(NewsNation) — As drugs continue to be smuggled into the U.S. by cartels, the issue is becoming much larger than the border states.
“Every state is a border state, because every state is affected,” said Art Del Cueto, vice president of the U.S. Border Patrol Council.
Drugs like fentanyl are continuing to pour into the country through the southern border.
“That’s where the groups are coming in. That’s where the drugs are coming in. But they’re not staying here. They’re going everywhere in the country,” Del Cueto said.
More than 23.6 million fentanyl pills were seized at one port of entry in Arizona alone since the fiscal year began, but it doesn’t stop there.
New images are showing what Texas Department of Public Safety Lieutenant Chris Olivarez said are members of drug trafficking organizations from Mexico smuggling drugs between ports of entry in the Rio Grande Valley.
“Some of these drugs are being combined, which we call polyloads, where you may see marijuana and cocaine together or you may see methamphetamine and fentanyl together, so you never know what you’re going to encounter,” Olivarez said.
Olivarez says drug bundles may be headed to stash houses along the border, and that’s how he believes drugs are getting further into the interior of the U.S. undetected.
The cartel-orchestrated drug and human smuggling activities, which begins along the southern border, is moving north. Human smugglers are sharing the highways and byways with everyday Americans. The latest bust happened along the Ohio turnpike.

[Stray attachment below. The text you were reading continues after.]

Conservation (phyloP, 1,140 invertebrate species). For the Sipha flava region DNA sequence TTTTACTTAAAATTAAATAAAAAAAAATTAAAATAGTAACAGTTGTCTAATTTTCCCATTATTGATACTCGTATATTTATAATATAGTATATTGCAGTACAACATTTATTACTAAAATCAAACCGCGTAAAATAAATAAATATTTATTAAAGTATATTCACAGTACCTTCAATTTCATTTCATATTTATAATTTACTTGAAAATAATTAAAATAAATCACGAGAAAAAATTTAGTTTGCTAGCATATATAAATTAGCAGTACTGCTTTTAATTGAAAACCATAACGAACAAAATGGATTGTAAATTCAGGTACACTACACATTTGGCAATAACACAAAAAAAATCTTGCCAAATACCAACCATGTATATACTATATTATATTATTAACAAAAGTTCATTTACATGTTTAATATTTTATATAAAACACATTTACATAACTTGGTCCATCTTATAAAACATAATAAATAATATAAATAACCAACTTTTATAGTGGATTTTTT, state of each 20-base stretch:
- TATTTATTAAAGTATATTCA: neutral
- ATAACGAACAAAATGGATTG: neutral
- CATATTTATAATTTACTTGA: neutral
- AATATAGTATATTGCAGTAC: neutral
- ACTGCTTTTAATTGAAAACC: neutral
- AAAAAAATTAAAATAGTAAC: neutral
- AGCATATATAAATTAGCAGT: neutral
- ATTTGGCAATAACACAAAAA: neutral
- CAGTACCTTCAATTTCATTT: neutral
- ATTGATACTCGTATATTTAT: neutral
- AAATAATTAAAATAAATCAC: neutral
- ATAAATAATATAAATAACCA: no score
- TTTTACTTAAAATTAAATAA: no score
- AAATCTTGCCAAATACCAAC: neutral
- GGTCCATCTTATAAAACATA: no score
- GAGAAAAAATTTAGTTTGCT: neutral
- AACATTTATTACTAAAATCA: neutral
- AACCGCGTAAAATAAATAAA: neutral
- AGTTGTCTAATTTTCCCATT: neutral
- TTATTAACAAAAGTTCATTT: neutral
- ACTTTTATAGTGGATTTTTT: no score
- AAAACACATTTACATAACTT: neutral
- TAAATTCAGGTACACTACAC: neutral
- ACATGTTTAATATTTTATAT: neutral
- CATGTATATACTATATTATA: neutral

The suspect? A man from Mexico who has been removed from the United States 40 times since 2006.
The prolific human smuggler loaded up the 11 undocumented individuals in New Mexico and was set to drop them off in various locations along the East Coast, including Pennsylvania and Florida.
Chief Patrol Agent Robert Danley said it was a collaborative effort to thwart the smuggling attempt.
“Without these partnerships, this human smuggling event that originated on the southwest border would have likely been successful and the repeated disregard of our laws by the smuggler would have been ultimately rewarded,” Danley said.
The undocumented individuals generally cross the border and walk miles until they are picked up by a load vehicle.
Then, they are often transported to stash houses like one in El Paso, where 42 migrants were found. These stash houses serve as a place to hide out and await their ride to their next destination.
Officials said they pay the cartel every step of the way.
“These cartels or the individuals that are smuggling them, they’ll hold these people hostage until the money is paid,” Del Cueto explained.
As for the driver out of Ohio, NewsNation reached out to the United State’s Attorney’s Office for the Northern District of Ohio, but has not heard back yet.
Typically in those cases, the driver would be charged with human smuggling. But because the particular driver was removed 40 times, he is likely to face additional charges for illegal re-entry.